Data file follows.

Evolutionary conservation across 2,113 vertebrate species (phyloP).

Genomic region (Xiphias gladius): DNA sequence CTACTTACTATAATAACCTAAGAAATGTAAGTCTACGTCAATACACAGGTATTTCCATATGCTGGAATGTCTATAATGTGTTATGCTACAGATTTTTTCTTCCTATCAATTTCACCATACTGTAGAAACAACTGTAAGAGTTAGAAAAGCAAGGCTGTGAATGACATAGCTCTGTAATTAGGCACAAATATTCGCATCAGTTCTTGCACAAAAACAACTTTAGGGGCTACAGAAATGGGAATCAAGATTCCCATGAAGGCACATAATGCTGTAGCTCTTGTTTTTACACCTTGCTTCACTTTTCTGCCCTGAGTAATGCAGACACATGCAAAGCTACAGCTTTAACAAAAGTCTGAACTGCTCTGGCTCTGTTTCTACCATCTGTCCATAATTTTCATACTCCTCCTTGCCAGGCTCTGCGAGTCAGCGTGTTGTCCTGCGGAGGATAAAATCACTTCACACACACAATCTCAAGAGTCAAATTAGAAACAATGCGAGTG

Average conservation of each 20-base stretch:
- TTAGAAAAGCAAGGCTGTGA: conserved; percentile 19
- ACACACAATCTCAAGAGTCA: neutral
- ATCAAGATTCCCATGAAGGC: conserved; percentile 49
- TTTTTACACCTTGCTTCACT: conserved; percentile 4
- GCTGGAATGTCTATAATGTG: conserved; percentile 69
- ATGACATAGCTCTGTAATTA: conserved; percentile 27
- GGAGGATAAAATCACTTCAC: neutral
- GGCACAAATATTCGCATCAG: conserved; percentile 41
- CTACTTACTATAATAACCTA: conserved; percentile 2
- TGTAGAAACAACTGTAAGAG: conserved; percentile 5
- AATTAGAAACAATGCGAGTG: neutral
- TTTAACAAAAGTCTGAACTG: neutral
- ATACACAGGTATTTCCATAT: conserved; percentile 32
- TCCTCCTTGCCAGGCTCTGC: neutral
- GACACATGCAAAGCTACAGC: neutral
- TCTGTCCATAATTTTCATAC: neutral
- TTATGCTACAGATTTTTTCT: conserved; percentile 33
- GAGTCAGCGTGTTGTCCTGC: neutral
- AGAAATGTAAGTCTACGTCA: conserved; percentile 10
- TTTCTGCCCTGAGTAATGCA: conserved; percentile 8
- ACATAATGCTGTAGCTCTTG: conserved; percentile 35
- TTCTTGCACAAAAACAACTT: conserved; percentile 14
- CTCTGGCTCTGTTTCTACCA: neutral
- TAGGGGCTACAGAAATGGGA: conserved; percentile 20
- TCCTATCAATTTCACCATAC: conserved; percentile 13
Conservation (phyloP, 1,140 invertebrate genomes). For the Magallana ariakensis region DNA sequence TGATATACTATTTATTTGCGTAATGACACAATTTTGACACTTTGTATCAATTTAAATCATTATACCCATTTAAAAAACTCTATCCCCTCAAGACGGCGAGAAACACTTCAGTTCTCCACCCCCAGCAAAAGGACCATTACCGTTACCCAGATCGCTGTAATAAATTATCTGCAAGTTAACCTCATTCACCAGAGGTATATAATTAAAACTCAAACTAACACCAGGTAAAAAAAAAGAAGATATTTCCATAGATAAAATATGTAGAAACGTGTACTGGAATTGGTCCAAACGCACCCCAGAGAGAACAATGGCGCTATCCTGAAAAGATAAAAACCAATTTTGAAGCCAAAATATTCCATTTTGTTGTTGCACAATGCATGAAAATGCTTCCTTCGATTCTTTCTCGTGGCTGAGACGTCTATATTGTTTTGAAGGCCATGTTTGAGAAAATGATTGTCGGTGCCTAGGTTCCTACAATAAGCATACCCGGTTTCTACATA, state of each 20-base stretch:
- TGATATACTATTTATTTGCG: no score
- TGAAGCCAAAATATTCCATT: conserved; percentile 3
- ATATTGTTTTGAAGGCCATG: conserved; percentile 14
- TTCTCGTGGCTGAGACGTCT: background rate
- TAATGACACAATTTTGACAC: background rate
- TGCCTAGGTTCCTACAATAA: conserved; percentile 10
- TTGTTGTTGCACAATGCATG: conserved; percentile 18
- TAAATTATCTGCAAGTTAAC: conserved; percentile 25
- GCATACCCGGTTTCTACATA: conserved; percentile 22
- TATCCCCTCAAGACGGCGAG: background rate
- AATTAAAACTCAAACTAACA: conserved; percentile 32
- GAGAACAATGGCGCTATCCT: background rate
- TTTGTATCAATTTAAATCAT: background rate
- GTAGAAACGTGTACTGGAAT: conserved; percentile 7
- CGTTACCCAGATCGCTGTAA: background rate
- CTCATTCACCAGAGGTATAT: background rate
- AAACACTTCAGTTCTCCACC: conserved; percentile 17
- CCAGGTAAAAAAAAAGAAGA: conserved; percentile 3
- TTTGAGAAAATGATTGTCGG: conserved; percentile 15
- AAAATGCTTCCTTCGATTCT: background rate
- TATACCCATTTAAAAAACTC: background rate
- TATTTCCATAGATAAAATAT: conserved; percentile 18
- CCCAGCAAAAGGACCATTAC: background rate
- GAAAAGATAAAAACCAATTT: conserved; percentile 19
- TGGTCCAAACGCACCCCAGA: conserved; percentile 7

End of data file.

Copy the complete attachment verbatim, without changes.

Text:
Evolutionary conservation across 2,113 vertebrate species (phyloP).

Genomic region (Xiphias gladius): DNA sequence CTACTTACTATAATAACCTAAGAAATGTAAGTCTACGTCAATACACAGGTATTTCCATATGCTGGAATGTCTATAATGTGTTATGCTACAGATTTTTTCTTCCTATCAATTTCACCATACTGTAGAAACAACTGTAAGAGTTAGAAAAGCAAGGCTGTGAATGACATAGCTCTGTAATTAGGCACAAATATTCGCATCAGTTCTTGCACAAAAACAACTTTAGGGGCTACAGAAATGGGAATCAAGATTCCCATGAAGGCACATAATGCTGTAGCTCTTGTTTTTACACCTTGCTTCACTTTTCTGCCCTGAGTAATGCAGACACATGCAAAGCTACAGCTTTAACAAAAGTCTGAACTGCTCTGGCTCTGTTTCTACCATCTGTCCATAATTTTCATACTCCTCCTTGCCAGGCTCTGCGAGTCAGCGTGTTGTCCTGCGGAGGATAAAATCACTTCACACACACAATCTCAAGAGTCAAATTAGAAACAATGCGAGTG

Average conservation of each 20-base stretch:
- TTAGAAAAGCAAGGCTGTGA: conserved; percentile 19
- ACACACAATCTCAAGAGTCA: neutral
- ATCAAGATTCCCATGAAGGC: conserved; percentile 49
- TTTTTACACCTTGCTTCACT: conserved; percentile 4
- GCTGGAATGTCTATAATGTG: conserved; percentile 69
- ATGACATAGCTCTGTAATTA: conserved; percentile 27
- GGAGGATAAAATCACTTCAC: neutral
- GGCACAAATATTCGCATCAG: conserved; percentile 41
- CTACTTACTATAATAACCTA: conserved; percentile 2
- TGTAGAAACAACTGTAAGAG: conserved; percentile 5
- AATTAGAAACAATGCGAGTG: neutral
- TTTAACAAAAGTCTGAACTG: neutral
- ATACACAGGTATTTCCATAT: conserved; percentile 32
- TCCTCCTTGCCAGGCTCTGC: neutral
- GACACATGCAAAGCTACAGC: neutral
- TCTGTCCATAATTTTCATAC: neutral
- TTATGCTACAGATTTTTTCT: conserved; percentile 33
- GAGTCAGCGTGTTGTCCTGC: neutral
- AGAAATGTAAGTCTACGTCA: conserved; percentile 10
- TTTCTGCCCTGAGTAATGCA: conserved; percentile 8
- ACATAATGCTGTAGCTCTTG: conserved; percentile 35
- TTCTTGCACAAAAACAACTT: conserved; percentile 14
- CTCTGGCTCTGTTTCTACCA: neutral
- TAGGGGCTACAGAAATGGGA: conserved; percentile 20
- TCCTATCAATTTCACCATAC: conserved; percentile 13
Conservation (phyloP, 1,140 invertebrate genomes). For the Magallana ariakensis region DNA sequence TGATATACTATTTATTTGCGTAATGACACAATTTTGACACTTTGTATCAATTTAAATCATTATACCCATTTAAAAAACTCTATCCCCTCAAGACGGCGAGAAACACTTCAGTTCTCCACCCCCAGCAAAAGGACCATTACCGTTACCCAGATCGCTGTAATAAATTATCTGCAAGTTAACCTCATTCACCAGAGGTATATAATTAAAACTCAAACTAACACCAGGTAAAAAAAAAGAAGATATTTCCATAGATAAAATATGTAGAAACGTGTACTGGAATTGGTCCAAACGCACCCCAGAGAGAACAATGGCGCTATCCTGAAAAGATAAAAACCAATTTTGAAGCCAAAATATTCCATTTTGTTGTTGCACAATGCATGAAAATGCTTCCTTCGATTCTTTCTCGTGGCTGAGACGTCTATATTGTTTTGAAGGCCATGTTTGAGAAAATGATTGTCGGTGCCTAGGTTCCTACAATAAGCATACCCGGTTTCTACATA, state of each 20-base stretch:
- TGATATACTATTTATTTGCG: no score
- TGAAGCCAAAATATTCCATT: conserved; percentile 3
- ATATTGTTTTGAAGGCCATG: conserved; percentile 14
- TTCTCGTGGCTGAGACGTCT: background rate
- TAATGACACAATTTTGACAC: background rate
- TGCCTAGGTTCCTACAATAA: conserved; percentile 10
- TTGTTGTTGCACAATGCATG: conserved; percentile 18
- TAAATTATCTGCAAGTTAAC: conserved; percentile 25
- GCATACCCGGTTTCTACATA: conserved; percentile 22
- TATCCCCTCAAGACGGCGAG: background rate
- AATTAAAACTCAAACTAACA: conserved; percentile 32
- GAGAACAATGGCGCTATCCT: background rate
- TTTGTATCAATTTAAATCAT: background rate
- GTAGAAACGTGTACTGGAAT: conserved; percentile 7
- CGTTACCCAGATCGCTGTAA: background rate
- CTCATTCACCAGAGGTATAT: background rate
- AAACACTTCAGTTCTCCACC: conserved; percentile 17
- CCAGGTAAAAAAAAAGAAGA: conserved; percentile 3
- TTTGAGAAAATGATTGTCGG: conserved; percentile 15
- AAAATGCTTCCTTCGATTCT: background rate
- TATACCCATTTAAAAAACTC: background rate
- TATTTCCATAGATAAAATAT: conserved; percentile 18
- CCCAGCAAAAGGACCATTAC: background rate
- GAAAAGATAAAAACCAATTT: conserved; percentile 19
- TGGTCCAAACGCACCCCAGA: conserved; percentile 7